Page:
This was one of the last presentations I took in. Very powerful stuff.
ICSA 2012 Conference Listening to the Still Small Voice: Reclaiming the Self after Leaving Religious Totalistic Groups
Who Am I? Most people go through a stage in late adolescence or early adulthood where they ask this question of themselves. They are moving towards independence from their families and into a whole new world where they will be required to face many decisions regarding who they are and what type of life they want.
But especially for people who are raised in a cult this question never really gets addressed because the group only allows for a broader response to the question. I am (a member of this group). It does not address the issue of who am I as an individual. The group only asserts that there is a social identity as a member of the group. Therefore true independence can never be achieved.
Catherine De Boer has been doing some research on this question with a focus on people who leave cults. Leaving any social group, whether it is the family, a club, a sports team or a school can be a challenge because we all gain a certain identity from belonging to the group. If the experience was good we will be proud to say we belonged there. If the experience wasn’t positive we probably won’t be telling too many people we were part of it. But generally we can be part of a family, participate in a sports club, go to college and still develop a sense of who we are as an individual. Rarely do any one of these demand that you surrender who you are as a person.
Cults are different. They do demand that you give up your personal identity. Other interests are forbidden. The only group you belong to is the cult even to the point of giving up family members if they are not part of the group and in some groups they even separate family members who are also members of the group. The denial of individual identities and in some cases familial links has one purpose – to control the individual. If you can limit what they enjoy, associations with disapproved people or other groups then you have a stronger hold on them.
So what happens when a person leaves or “disengages” from a cult?
Generally when we leave one group we find another that meets our needs better. At one point we may have gotten a lot out of playing hockey or chess. But times change and we may find our interests change. So we leave the one group to look for another or something different. But this assumes that in the course of our development we have learned who we are and it is that knowing that moves us in other directions searching for other ways our needs can be met.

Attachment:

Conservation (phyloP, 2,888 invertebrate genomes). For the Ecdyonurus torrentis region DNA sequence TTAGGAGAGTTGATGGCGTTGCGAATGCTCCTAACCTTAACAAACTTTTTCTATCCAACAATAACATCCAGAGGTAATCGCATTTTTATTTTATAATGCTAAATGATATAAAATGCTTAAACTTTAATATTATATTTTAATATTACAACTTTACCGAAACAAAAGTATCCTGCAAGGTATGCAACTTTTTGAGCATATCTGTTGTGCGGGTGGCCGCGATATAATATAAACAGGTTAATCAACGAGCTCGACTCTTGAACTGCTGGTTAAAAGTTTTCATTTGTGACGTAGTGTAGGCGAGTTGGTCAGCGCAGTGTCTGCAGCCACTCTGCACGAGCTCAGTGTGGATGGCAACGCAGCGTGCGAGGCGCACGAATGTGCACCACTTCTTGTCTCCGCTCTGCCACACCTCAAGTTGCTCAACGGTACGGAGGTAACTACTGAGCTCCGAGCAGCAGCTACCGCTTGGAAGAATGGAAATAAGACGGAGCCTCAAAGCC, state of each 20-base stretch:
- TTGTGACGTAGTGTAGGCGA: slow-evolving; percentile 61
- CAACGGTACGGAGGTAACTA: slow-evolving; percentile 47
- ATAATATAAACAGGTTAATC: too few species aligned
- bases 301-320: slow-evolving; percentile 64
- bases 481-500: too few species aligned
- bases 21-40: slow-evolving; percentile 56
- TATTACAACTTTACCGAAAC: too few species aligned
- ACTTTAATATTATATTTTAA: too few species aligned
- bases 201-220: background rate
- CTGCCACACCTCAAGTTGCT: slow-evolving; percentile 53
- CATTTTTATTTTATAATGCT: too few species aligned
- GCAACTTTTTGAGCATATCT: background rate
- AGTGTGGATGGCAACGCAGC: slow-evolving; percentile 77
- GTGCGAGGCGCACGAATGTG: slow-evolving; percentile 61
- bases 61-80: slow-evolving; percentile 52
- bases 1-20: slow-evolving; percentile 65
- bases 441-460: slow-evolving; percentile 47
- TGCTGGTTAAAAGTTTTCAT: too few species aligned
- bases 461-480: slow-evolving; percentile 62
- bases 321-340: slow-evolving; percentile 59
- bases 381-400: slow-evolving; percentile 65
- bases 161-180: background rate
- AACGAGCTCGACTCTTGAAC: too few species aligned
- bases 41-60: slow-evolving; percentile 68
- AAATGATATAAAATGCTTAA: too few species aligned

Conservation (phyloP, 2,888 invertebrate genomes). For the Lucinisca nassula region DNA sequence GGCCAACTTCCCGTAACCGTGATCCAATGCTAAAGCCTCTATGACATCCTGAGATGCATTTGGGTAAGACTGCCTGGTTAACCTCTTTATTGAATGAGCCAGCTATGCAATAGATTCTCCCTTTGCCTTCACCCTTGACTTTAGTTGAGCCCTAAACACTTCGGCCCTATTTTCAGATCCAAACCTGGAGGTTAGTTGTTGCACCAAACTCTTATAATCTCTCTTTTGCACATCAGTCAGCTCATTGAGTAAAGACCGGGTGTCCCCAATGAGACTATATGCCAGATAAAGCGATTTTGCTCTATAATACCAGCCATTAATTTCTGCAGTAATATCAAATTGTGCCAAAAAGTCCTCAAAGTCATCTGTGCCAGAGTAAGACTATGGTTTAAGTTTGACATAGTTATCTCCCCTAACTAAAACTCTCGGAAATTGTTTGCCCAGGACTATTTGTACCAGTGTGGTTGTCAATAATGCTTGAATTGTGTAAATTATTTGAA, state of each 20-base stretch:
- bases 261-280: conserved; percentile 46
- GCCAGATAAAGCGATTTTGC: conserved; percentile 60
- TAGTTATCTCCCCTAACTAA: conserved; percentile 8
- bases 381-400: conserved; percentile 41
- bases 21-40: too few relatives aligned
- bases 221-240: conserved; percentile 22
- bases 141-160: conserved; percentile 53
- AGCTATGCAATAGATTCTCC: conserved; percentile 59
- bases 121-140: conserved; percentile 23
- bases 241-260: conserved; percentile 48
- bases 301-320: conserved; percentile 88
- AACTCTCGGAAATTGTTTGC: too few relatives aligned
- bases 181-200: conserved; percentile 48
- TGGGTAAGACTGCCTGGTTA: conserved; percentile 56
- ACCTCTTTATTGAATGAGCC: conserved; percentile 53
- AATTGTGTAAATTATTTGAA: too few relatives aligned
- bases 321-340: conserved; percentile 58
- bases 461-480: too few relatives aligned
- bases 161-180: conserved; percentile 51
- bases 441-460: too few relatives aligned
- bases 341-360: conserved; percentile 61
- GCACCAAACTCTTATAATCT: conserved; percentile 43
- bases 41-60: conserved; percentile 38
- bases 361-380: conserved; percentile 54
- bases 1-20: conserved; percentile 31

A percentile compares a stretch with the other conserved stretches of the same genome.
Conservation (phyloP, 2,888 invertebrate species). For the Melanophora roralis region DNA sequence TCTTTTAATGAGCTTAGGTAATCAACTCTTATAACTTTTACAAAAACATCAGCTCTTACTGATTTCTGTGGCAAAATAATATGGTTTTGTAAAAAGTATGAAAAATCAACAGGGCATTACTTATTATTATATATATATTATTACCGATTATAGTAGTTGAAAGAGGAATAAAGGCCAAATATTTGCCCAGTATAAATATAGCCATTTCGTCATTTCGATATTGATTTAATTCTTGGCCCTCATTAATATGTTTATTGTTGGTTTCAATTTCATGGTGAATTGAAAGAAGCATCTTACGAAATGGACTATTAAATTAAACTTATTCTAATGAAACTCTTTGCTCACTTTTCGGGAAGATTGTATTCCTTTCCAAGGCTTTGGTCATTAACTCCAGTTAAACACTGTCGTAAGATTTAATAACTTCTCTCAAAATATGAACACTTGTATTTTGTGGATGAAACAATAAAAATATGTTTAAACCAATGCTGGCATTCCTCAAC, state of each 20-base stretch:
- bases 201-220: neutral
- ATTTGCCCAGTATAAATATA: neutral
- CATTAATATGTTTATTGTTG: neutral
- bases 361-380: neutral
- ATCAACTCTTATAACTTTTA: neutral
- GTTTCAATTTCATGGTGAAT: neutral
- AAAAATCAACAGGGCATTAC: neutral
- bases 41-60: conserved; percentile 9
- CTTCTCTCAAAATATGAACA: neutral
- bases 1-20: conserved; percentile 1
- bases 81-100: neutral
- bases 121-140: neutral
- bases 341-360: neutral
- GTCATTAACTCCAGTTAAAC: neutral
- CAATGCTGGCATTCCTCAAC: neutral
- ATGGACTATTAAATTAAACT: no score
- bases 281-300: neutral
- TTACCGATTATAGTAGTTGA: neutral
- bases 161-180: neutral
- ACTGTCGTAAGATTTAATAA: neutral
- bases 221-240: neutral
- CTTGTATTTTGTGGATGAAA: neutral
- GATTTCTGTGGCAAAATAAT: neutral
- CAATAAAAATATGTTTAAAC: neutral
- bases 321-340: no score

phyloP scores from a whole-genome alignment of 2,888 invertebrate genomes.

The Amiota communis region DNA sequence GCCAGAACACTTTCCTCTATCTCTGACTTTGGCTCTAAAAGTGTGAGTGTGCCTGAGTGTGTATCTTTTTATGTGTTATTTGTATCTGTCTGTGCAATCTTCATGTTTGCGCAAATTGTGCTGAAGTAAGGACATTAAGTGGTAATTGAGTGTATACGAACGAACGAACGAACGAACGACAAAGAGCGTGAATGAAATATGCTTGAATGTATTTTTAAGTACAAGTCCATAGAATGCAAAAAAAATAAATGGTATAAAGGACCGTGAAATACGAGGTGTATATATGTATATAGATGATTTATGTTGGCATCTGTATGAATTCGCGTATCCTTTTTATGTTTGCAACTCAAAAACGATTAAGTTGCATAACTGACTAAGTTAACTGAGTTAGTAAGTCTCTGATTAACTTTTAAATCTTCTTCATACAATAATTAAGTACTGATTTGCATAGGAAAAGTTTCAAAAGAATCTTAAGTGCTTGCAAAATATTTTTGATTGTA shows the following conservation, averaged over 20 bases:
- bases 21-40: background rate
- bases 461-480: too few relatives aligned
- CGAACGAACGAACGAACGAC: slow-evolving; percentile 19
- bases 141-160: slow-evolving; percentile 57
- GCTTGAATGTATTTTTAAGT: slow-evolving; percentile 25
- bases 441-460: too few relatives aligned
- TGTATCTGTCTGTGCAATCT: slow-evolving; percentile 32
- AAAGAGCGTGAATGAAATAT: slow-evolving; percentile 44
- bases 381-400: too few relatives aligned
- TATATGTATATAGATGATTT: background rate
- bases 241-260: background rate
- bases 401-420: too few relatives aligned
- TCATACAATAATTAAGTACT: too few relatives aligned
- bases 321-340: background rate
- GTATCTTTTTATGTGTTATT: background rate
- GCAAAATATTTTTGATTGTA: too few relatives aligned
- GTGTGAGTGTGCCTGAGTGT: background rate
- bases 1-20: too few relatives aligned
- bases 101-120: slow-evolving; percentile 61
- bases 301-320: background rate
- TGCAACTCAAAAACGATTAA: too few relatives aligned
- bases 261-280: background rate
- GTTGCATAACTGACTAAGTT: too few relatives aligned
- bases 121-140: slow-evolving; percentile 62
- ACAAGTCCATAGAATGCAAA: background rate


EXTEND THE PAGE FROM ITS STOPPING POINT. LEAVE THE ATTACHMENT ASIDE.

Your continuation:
Disengagement from a cult however is different. The person may not know what they like, what their interests or even what talents or skills they have. They haven’t had social interactions with enough interests or activities to know what they want, what their interests are, their talents. They have to start exploring these things at the same time that they are dealing with leaving the group, all their friends, sometimes their families or their work. They may have to deal with a traumatic and forced disengagement from the group. These things can make adjustment into living in the real world extremely difficult.
I sit and think about how I felt when I was forcefully disengaged from the Jehovah’s Witnesses. I felt lost. And the first thing I did was jump head first into college. That kept me busy for several years. But I wasn’t working on who I was as a person. Granted I was a sponge and absorbed so many new thoughts and ideas. It was fabulous. Eventually though I had to sit back and think about that question: Who am I?
A person can experiment with groups, or interests, take courses, read books and just talk to people. But ultimately you still have to wade through all of it and decide what is right for you. And that is where the “still small voice” comes in. We need to sit quietly and sort through it all, the good, the bad, and what falls in between to find that voice inside that says: “This is who I am.” And then you find the courage to stand by your beliefs simply because they are your beliefs and say something about who you are as an individual apart from any group.